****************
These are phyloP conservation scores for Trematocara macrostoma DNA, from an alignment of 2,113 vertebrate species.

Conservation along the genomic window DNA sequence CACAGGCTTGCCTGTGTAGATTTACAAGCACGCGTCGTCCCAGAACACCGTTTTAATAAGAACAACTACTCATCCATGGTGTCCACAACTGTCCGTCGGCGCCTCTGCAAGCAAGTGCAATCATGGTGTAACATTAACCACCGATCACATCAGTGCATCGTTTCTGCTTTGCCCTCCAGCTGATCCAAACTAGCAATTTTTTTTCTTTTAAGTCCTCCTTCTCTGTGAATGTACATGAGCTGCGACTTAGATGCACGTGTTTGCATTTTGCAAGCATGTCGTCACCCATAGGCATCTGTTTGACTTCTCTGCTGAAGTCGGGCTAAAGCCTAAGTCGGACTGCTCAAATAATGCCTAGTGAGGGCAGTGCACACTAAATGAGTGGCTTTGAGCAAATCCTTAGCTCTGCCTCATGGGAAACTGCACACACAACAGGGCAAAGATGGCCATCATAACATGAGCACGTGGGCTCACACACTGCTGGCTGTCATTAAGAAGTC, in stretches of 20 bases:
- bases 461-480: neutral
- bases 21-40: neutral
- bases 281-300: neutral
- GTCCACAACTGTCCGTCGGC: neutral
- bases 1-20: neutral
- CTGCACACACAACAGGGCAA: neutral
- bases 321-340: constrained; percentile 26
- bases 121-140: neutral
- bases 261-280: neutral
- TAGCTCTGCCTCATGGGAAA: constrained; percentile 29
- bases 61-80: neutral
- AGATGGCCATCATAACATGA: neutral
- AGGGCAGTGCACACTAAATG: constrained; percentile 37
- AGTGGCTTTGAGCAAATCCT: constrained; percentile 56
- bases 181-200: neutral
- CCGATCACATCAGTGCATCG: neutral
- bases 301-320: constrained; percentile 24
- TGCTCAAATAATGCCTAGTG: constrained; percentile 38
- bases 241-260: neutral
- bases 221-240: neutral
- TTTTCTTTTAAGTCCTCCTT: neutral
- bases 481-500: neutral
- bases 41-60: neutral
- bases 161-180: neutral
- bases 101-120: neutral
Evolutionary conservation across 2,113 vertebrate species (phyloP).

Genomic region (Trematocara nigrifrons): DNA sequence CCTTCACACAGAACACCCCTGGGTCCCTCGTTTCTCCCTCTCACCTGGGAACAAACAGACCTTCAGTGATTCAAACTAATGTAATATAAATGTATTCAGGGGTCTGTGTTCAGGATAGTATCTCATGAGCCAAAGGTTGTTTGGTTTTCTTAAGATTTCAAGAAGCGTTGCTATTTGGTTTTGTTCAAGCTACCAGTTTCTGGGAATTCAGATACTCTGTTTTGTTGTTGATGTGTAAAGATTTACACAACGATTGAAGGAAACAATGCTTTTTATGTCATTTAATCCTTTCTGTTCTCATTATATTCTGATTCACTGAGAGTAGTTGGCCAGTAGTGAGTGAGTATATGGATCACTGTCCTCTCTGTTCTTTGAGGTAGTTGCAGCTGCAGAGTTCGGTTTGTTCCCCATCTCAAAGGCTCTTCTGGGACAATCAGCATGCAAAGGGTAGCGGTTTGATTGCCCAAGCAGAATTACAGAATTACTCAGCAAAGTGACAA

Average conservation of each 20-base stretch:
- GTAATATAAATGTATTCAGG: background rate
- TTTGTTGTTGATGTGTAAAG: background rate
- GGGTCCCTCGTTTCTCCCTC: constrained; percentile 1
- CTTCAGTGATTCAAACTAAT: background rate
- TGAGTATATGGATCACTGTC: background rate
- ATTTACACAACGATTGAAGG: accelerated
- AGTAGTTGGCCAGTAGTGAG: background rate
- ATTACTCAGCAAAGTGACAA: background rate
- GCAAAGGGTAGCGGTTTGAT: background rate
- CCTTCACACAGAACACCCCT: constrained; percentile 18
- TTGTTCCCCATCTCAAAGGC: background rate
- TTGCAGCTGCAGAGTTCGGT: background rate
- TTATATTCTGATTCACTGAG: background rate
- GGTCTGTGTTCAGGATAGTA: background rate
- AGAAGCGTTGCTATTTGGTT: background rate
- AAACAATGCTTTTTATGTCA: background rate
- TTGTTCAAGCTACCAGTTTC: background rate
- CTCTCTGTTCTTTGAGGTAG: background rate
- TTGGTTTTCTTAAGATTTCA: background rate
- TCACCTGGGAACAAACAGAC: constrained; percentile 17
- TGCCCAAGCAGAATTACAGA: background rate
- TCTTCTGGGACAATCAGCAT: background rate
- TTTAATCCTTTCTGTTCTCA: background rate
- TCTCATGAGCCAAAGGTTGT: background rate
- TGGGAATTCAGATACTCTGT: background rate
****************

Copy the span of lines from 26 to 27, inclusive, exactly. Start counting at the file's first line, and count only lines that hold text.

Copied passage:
- bases 161-180: neutral
- bases 101-120: neutral